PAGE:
If I were an anarchist, I would love e-lections. It would be extremely simple to crash the whole thing. With a little bit of sophistication one could ensure the election of an anarchist government. Of course, such an administration would be honour-bound to use the Queen's Speech to announce its resignation! Perhaps it's not such a stupid idea after all.
Tom, Norfolk, UK
Paper voting all the way. As a professional software engineer, I know just how fragile software can be.
If even the Whitehouse website can be a target for hackers, then there are clear security issues which need to be addressed. But I feel uncomfortable that millions of taxpayers' money should be spent on this system when it's already very easy to vote. With easy postal votes, everyone that wants to vote can vote, with very little effort. The fact many don't vote is not because it's difficult to vote.
Let's make use of the new technology. If we can vote using the internet let's do it. After all, we use the internet this days for all sorts of things, including banking. I am sure it will mean more voters, especially young voters, who are least likely to vote at this election.
If you think that polling stations will disappear, I think you'll find that won't happen, for a long time. It's another way to do something, it just gives greater access. I'm sure that the BBC still has to check phone messages, fax messages, email, and their good old-fashioned postbag.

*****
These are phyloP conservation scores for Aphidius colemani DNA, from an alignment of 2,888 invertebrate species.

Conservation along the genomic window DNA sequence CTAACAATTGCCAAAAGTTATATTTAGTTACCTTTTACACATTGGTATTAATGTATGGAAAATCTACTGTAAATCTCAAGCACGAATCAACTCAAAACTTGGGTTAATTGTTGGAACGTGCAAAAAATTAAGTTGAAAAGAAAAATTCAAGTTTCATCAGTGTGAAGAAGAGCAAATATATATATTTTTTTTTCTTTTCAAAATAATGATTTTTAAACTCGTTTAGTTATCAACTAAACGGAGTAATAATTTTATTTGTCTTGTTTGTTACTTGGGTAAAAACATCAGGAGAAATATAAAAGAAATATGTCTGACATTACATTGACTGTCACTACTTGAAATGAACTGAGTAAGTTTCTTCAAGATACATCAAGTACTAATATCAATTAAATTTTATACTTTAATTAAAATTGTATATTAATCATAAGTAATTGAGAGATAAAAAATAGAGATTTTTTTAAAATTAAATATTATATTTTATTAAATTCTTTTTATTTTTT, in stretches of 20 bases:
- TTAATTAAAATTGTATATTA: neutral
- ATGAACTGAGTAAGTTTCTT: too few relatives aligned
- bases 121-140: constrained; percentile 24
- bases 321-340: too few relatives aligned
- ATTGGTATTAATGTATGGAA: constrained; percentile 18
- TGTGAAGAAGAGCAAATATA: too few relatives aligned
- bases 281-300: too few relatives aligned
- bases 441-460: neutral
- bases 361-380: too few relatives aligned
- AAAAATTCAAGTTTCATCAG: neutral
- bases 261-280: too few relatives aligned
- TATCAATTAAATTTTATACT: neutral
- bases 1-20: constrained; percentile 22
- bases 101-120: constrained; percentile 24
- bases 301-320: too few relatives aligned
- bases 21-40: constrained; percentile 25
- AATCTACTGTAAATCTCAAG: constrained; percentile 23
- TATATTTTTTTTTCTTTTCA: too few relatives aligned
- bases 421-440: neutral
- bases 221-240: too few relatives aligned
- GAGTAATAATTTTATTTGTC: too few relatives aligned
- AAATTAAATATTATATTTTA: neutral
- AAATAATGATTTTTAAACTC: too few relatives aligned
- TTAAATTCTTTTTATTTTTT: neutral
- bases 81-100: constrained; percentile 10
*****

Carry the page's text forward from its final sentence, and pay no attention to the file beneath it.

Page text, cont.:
As someone who works for one of Britain's leading internet providers, I would certainly welcome an online election. However, it is important to understand the implications of such a radical reformation of the system. The security risks are significant - although I am confident that, with the support and consultancy of senior security architects from around the country, the system could be perfectly tight. I think the significant advantage in an online election (or at least an online voting option) is that for those who do have internet access, the physical aspect of getting to a polling station cannot provide an excuse for not voting. I would be surprised if voter "turnout" did not significantly increase.
Gary Feldman, London, UK
Blindly throwing technology at the problem of lowering turnouts will not work.
I haven't been texted yet, but I wouldn't be very happy with the party that did it if I was. People have the right to ignore election propaganda if they want to, and texting someone's phone is just plain intrusive.
E-canvassing, e-debating, even e-registration to vote, yes. E-lections, certainly not yet. Bits of paper have the advantage of being very observable - a fixed number of ballot boxes which enough people are looking at to make sure nobody sneaks extra votes into, a paper list of eligible voters where the names are physically ticked off when they vote. At the end of the day, the number of ballot papers in the box can be counted, and must be equal to the number of ticks on the list of voters. Its very simplicity makes it trustworthy.